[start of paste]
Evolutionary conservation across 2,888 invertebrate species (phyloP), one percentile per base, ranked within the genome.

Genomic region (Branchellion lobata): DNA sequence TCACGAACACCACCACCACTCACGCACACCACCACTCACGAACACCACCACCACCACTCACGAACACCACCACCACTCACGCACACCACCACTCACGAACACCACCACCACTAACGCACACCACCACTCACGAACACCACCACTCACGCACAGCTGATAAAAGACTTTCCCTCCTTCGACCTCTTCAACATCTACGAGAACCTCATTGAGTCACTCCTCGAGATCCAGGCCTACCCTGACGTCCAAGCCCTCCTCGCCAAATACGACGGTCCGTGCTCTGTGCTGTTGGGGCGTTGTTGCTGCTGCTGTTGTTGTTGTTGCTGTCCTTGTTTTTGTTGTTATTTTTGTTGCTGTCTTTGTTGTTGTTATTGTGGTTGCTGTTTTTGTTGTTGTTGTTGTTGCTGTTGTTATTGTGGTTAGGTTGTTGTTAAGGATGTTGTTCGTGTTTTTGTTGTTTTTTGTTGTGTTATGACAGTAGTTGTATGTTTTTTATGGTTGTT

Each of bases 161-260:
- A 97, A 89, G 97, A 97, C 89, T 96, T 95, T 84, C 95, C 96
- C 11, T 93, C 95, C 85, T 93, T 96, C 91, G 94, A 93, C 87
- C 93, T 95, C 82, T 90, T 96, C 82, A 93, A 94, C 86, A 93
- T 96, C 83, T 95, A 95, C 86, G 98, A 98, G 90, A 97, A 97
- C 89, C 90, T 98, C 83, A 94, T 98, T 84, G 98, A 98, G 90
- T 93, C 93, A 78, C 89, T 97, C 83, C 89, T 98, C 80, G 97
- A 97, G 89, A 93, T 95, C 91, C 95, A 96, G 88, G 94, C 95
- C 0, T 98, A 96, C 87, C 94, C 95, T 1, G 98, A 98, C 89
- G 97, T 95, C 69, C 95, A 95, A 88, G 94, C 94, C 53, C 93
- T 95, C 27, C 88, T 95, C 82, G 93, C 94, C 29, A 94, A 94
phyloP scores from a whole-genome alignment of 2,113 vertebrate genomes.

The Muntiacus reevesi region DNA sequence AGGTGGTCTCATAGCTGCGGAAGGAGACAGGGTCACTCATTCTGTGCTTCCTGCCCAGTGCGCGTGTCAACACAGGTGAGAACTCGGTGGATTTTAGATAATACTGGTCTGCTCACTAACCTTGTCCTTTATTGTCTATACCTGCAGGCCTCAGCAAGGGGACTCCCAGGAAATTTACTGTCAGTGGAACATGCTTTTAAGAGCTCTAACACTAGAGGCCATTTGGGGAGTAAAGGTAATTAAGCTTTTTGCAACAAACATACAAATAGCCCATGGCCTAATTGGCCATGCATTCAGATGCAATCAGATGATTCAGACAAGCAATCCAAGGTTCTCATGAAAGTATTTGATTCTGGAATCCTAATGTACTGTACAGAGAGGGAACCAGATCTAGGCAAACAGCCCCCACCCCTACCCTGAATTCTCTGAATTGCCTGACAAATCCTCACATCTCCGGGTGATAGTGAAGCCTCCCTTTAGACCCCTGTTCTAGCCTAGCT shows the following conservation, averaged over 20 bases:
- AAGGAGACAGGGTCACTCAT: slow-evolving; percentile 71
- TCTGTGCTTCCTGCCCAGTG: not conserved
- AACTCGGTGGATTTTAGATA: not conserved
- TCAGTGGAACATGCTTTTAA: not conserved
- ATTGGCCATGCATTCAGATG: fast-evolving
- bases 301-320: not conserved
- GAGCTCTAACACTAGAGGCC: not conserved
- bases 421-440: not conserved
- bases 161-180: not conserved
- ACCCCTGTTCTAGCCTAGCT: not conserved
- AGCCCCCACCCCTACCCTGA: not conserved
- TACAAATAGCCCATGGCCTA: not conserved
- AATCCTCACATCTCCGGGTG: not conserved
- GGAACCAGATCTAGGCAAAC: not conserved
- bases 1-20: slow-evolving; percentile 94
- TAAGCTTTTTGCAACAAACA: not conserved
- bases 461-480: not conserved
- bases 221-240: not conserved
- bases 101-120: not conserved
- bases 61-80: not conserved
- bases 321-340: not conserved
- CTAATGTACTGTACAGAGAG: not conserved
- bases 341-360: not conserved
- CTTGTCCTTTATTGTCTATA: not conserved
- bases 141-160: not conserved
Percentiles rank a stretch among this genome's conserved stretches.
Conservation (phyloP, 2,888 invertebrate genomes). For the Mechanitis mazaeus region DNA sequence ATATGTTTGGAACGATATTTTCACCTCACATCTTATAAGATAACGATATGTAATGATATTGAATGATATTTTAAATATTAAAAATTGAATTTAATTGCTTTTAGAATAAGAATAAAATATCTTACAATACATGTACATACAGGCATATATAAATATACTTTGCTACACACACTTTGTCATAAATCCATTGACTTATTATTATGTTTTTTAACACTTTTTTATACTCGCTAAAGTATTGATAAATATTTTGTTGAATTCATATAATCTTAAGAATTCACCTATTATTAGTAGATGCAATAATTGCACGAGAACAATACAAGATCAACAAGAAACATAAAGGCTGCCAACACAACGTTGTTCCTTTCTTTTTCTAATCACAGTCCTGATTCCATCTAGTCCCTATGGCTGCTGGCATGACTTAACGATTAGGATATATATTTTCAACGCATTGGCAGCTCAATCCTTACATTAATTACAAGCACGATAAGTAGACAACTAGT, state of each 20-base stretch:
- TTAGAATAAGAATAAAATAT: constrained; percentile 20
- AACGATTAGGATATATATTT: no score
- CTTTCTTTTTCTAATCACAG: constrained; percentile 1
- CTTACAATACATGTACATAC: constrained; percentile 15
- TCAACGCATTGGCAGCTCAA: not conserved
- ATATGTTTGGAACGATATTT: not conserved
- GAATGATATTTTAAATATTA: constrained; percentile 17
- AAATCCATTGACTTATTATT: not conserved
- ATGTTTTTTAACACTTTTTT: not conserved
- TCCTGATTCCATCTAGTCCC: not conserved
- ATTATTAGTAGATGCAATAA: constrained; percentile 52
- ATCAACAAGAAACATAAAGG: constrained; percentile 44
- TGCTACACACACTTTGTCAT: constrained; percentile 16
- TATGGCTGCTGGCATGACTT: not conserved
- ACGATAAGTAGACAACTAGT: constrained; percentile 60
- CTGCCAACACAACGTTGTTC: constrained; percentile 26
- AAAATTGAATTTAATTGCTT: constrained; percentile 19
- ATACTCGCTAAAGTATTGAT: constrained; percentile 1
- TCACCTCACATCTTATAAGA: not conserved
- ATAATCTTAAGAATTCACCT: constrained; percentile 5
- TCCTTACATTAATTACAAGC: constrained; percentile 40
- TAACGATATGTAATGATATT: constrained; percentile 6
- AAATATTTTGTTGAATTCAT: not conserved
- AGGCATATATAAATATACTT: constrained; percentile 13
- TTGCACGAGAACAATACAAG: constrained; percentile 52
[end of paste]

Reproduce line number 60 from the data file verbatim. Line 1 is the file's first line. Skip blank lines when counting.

- ATACTCGCTAAAGTATTGAT: constrained; percentile 1